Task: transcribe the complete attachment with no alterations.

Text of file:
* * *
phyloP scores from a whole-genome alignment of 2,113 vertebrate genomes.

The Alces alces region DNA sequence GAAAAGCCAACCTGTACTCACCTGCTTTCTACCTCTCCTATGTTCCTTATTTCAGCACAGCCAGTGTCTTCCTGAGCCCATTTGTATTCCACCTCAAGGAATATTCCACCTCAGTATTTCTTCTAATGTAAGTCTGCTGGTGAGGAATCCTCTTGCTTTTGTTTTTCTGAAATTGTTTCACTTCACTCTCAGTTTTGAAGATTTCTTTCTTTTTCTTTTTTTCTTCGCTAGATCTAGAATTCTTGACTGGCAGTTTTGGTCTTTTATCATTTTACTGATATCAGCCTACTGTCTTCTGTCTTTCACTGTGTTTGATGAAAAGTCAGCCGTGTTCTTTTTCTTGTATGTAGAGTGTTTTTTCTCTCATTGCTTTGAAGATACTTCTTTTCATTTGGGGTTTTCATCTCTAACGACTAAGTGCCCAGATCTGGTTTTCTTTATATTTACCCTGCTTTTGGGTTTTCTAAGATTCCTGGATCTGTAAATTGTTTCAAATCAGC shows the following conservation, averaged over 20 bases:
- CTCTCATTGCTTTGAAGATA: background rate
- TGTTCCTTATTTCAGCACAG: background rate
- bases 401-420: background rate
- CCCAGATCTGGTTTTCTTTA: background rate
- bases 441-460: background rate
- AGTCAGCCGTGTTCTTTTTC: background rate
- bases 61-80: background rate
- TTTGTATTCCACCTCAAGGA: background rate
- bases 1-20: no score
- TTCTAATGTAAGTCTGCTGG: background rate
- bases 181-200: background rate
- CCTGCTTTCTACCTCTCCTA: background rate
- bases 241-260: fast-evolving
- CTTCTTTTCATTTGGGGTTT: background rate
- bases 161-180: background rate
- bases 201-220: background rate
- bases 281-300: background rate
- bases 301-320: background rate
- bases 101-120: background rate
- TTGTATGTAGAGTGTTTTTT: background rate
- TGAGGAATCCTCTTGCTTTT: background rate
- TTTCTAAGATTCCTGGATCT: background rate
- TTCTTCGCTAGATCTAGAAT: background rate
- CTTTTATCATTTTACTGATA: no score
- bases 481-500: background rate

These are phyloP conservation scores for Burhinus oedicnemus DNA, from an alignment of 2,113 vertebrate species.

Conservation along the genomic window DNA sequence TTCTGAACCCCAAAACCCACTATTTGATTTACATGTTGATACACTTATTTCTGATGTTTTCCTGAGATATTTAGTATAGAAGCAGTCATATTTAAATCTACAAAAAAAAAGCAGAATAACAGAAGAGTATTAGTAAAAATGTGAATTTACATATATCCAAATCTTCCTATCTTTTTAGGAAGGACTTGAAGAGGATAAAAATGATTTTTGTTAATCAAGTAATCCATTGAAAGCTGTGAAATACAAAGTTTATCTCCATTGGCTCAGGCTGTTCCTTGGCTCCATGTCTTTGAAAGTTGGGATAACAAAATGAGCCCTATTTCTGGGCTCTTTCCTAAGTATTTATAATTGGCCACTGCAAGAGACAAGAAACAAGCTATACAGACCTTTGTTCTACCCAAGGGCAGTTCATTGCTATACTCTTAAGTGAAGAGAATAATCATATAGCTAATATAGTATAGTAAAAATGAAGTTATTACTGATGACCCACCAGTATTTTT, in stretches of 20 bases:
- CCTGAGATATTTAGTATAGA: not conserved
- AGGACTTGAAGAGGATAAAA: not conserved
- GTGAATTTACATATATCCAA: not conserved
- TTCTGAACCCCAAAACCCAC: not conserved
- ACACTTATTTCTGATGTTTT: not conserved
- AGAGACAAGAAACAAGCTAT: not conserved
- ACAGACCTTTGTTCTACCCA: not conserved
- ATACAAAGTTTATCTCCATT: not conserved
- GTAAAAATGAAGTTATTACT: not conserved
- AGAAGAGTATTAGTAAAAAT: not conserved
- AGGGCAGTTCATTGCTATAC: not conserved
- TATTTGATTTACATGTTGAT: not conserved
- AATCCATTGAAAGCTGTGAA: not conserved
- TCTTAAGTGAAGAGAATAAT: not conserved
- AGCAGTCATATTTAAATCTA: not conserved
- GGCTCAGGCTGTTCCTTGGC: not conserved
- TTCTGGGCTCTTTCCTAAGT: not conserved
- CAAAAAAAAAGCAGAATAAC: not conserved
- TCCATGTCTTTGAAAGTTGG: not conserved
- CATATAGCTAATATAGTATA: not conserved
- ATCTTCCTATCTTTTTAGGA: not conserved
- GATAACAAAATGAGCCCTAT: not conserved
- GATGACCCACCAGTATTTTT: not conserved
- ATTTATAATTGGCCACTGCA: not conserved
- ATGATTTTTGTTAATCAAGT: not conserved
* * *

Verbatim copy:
phyloP scores from a whole-genome alignment of 2,113 vertebrate genomes.

The Alces alces region DNA sequence GAAAAGCCAACCTGTACTCACCTGCTTTCTACCTCTCCTATGTTCCTTATTTCAGCACAGCCAGTGTCTTCCTGAGCCCATTTGTATTCCACCTCAAGGAATATTCCACCTCAGTATTTCTTCTAATGTAAGTCTGCTGGTGAGGAATCCTCTTGCTTTTGTTTTTCTGAAATTGTTTCACTTCACTCTCAGTTTTGAAGATTTCTTTCTTTTTCTTTTTTTCTTCGCTAGATCTAGAATTCTTGACTGGCAGTTTTGGTCTTTTATCATTTTACTGATATCAGCCTACTGTCTTCTGTCTTTCACTGTGTTTGATGAAAAGTCAGCCGTGTTCTTTTTCTTGTATGTAGAGTGTTTTTTCTCTCATTGCTTTGAAGATACTTCTTTTCATTTGGGGTTTTCATCTCTAACGACTAAGTGCCCAGATCTGGTTTTCTTTATATTTACCCTGCTTTTGGGTTTTCTAAGATTCCTGGATCTGTAAATTGTTTCAAATCAGC shows the following conservation, averaged over 20 bases:
- CTCTCATTGCTTTGAAGATA: background rate
- TGTTCCTTATTTCAGCACAG: background rate
- bases 401-420: background rate
- CCCAGATCTGGTTTTCTTTA: background rate
- bases 441-460: background rate
- AGTCAGCCGTGTTCTTTTTC: background rate
- bases 61-80: background rate
- TTTGTATTCCACCTCAAGGA: background rate
- bases 1-20: no score
- TTCTAATGTAAGTCTGCTGG: background rate
- bases 181-200: background rate
- CCTGCTTTCTACCTCTCCTA: background rate
- bases 241-260: fast-evolving
- CTTCTTTTCATTTGGGGTTT: background rate
- bases 161-180: background rate
- bases 201-220: background rate
- bases 281-300: background rate
- bases 301-320: background rate
- bases 101-120: background rate
- TTGTATGTAGAGTGTTTTTT: background rate
- TGAGGAATCCTCTTGCTTTT: background rate
- TTTCTAAGATTCCTGGATCT: background rate
- TTCTTCGCTAGATCTAGAAT: background rate
- CTTTTATCATTTTACTGATA: no score
- bases 481-500: background rate

These are phyloP conservation scores for Burhinus oedicnemus DNA, from an alignment of 2,113 vertebrate species.

Conservation along the genomic window DNA sequence TTCTGAACCCCAAAACCCACTATTTGATTTACATGTTGATACACTTATTTCTGATGTTTTCCTGAGATATTTAGTATAGAAGCAGTCATATTTAAATCTACAAAAAAAAAGCAGAATAACAGAAGAGTATTAGTAAAAATGTGAATTTACATATATCCAAATCTTCCTATCTTTTTAGGAAGGACTTGAAGAGGATAAAAATGATTTTTGTTAATCAAGTAATCCATTGAAAGCTGTGAAATACAAAGTTTATCTCCATTGGCTCAGGCTGTTCCTTGGCTCCATGTCTTTGAAAGTTGGGATAACAAAATGAGCCCTATTTCTGGGCTCTTTCCTAAGTATTTATAATTGGCCACTGCAAGAGACAAGAAACAAGCTATACAGACCTTTGTTCTACCCAAGGGCAGTTCATTGCTATACTCTTAAGTGAAGAGAATAATCATATAGCTAATATAGTATAGTAAAAATGAAGTTATTACTGATGACCCACCAGTATTTTT, in stretches of 20 bases:
- CCTGAGATATTTAGTATAGA: not conserved
- AGGACTTGAAGAGGATAAAA: not conserved
- GTGAATTTACATATATCCAA: not conserved
- TTCTGAACCCCAAAACCCAC: not conserved
- ACACTTATTTCTGATGTTTT: not conserved
- AGAGACAAGAAACAAGCTAT: not conserved
- ACAGACCTTTGTTCTACCCA: not conserved
- ATACAAAGTTTATCTCCATT: not conserved
- GTAAAAATGAAGTTATTACT: not conserved
- AGAAGAGTATTAGTAAAAAT: not conserved
- AGGGCAGTTCATTGCTATAC: not conserved
- TATTTGATTTACATGTTGAT: not conserved
- AATCCATTGAAAGCTGTGAA: not conserved
- TCTTAAGTGAAGAGAATAAT: not conserved
- AGCAGTCATATTTAAATCTA: not conserved
- GGCTCAGGCTGTTCCTTGGC: not conserved
- TTCTGGGCTCTTTCCTAAGT: not conserved
- CAAAAAAAAAGCAGAATAAC: not conserved
- TCCATGTCTTTGAAAGTTGG: not conserved
- CATATAGCTAATATAGTATA: not conserved
- ATCTTCCTATCTTTTTAGGA: not conserved
- GATAACAAAATGAGCCCTAT: not conserved
- GATGACCCACCAGTATTTTT: not conserved
- ATTTATAATTGGCCACTGCA: not conserved
- ATGATTTTTGTTAATCAAGT: not conserved